The Gulf of Maine lobster fishery will have its Marine Stewardship Council (MSC) certification suspended after the third-party body responsible for assessing the fishery determined new information on the endangered right whale population demonstrates the fishery is no longer in compliance with the MSC standard.
Certification group MRAG Americas is expected to announce the certificate suspension on Wednesday.
The ruling means Gulf of Maine lobster will not be eligible to be sold as MSC-certified or carry the MSC eco-label if it is landed after Dec. 15, an MSC spokesperson confirmed to IntraFish.
MRAG Americas cited a July 2022 federal court ruling -- Center for Biological Diversity v Gina Raimondo, Secretary of Commerce -- that found regulations intended to reduce the risk of the Maine lobster fishery to right whales do not meet the legal requirements of the US Marine Mammal Protection Act and Endangered Species Act for fixed-gear fisheries.
An expedited audit initiated by MRAG Americas in September concluded that as a result of the court ruling, the fishery is no longer in compliance with all relevant laws and does not meet the MSC Fisheries Standard, resulting in the suspension of the MSC certification.
The Gulf of Maine lobster fishery was first certified in December 2016, but in September MRAG Americas announced it was beginning the process of an expedited audit of the fishery based on "significant new information" regarding the protection of North Atlantic right whales.
The new information comprised a recent court ruling and a new stock assessment of the right whales, showing a reduction in numbers.
Despite the suspension, there is no recent evidence that the Maine lobster fishery is responsible for entanglements or interactions with right whales, said MSC.
"Once again the fishery has become collateral damage in efforts to protect right whales, with independent auditors finding that the fishery is indeed operating sustainably and presents little threat to right whales," the Maine Lobster Marketing Collaborative (MLMC) said in a statement.
"To reinforce what the MSC shared today, the lobster fishery remains fully compliant with all regulations and unlikely to hinder the recovery of right whales," said MLMC, citing the suspension as being based on a "legal technicality."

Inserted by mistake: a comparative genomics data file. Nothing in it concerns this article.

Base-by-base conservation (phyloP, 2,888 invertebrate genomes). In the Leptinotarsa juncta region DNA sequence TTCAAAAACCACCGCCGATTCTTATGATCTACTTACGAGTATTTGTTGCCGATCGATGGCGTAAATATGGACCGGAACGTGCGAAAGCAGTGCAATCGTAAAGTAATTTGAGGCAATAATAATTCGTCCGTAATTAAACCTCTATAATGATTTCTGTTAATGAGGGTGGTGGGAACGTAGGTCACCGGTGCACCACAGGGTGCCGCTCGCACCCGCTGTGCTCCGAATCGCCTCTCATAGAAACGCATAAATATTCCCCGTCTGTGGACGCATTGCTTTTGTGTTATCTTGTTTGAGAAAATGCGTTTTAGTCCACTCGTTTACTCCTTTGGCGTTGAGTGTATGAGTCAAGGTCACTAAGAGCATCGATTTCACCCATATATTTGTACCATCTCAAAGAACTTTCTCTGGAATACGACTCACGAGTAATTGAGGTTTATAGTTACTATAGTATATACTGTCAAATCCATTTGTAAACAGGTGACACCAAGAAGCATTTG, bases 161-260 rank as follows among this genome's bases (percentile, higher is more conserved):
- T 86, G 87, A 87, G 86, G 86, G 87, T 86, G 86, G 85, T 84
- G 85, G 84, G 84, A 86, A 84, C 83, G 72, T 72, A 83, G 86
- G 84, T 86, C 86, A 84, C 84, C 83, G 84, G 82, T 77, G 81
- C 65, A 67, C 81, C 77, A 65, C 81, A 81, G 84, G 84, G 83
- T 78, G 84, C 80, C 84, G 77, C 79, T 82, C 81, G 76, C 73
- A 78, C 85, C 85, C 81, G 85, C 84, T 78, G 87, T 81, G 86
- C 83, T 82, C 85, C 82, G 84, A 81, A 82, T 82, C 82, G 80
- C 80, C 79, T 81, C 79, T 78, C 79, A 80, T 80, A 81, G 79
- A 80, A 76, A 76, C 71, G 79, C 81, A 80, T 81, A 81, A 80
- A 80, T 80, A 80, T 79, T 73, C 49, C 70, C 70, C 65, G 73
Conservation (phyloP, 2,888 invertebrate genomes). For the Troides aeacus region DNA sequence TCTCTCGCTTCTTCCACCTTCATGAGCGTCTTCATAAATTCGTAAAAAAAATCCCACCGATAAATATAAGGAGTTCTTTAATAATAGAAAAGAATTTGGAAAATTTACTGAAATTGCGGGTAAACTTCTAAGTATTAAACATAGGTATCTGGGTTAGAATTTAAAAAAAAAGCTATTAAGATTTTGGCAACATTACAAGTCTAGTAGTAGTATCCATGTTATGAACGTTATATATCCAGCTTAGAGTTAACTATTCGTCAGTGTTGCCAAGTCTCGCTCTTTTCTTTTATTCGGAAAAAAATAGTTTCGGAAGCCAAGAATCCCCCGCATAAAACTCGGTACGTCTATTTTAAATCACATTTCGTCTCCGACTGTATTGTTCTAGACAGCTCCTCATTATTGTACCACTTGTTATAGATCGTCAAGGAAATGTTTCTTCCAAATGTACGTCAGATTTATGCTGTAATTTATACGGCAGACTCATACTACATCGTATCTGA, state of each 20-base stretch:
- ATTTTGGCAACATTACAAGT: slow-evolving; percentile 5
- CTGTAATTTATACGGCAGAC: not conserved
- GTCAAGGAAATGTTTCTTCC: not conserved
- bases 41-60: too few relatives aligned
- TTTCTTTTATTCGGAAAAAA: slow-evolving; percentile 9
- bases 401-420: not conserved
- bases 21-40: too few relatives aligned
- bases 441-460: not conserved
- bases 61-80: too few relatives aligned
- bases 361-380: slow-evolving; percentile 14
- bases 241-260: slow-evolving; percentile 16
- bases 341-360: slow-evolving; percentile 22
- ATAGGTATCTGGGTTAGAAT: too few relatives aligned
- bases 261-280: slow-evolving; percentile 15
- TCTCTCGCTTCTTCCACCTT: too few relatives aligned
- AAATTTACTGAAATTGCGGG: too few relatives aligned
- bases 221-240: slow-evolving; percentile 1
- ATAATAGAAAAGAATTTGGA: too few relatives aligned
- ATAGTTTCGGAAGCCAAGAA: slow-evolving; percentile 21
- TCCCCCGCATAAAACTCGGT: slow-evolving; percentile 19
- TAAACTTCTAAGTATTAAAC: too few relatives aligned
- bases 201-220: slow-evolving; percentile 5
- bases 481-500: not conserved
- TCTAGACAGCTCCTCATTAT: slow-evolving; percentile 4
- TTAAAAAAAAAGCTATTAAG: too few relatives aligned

In its investigation of the Maine lobster fishery’s risk to right whales, independent auditors from MRAG Americas found that Maine’s lobster fishery is unlikely to cause harm to right whales, mainly because of the very limited overlap between rope in the Maine fishery and right whale habitat, said MLMC.
In a statement, Maine Senators Susan Collins and Angus King, Representatives Chellie Pingree and Jared Golden, and Governor Janet Mills criticized the suspension, saying the certificate was pulled "purely because activists with an axe to grind have weaponized the court system and the Endangered Species Act."
The Maine lobster fishery had its MSC certification suspended in August 2020 for similar reasons. The suspension was lifted in September 2021 when new rules were put in place to improve management of right whales, however these regulatory measures were subject to legal challenge.
If information about NOAA Fishery’s management of right whales changes or new information becomes available, another review could occur with the potential to change the status of the certificate.
To prevent withdrawal from the program, and to ensure a route back to certification, the fishery must publish a corrective action plan within 90 days of the suspension demonstrating how it will address the issue.
The move also follows the controversy around the September decision by the Monterey Bay Aquarium's Seafood Watch program to list American-caught Atlantic lobster on its "Avoid" list because of the fishery's interaction with endangered right whales.
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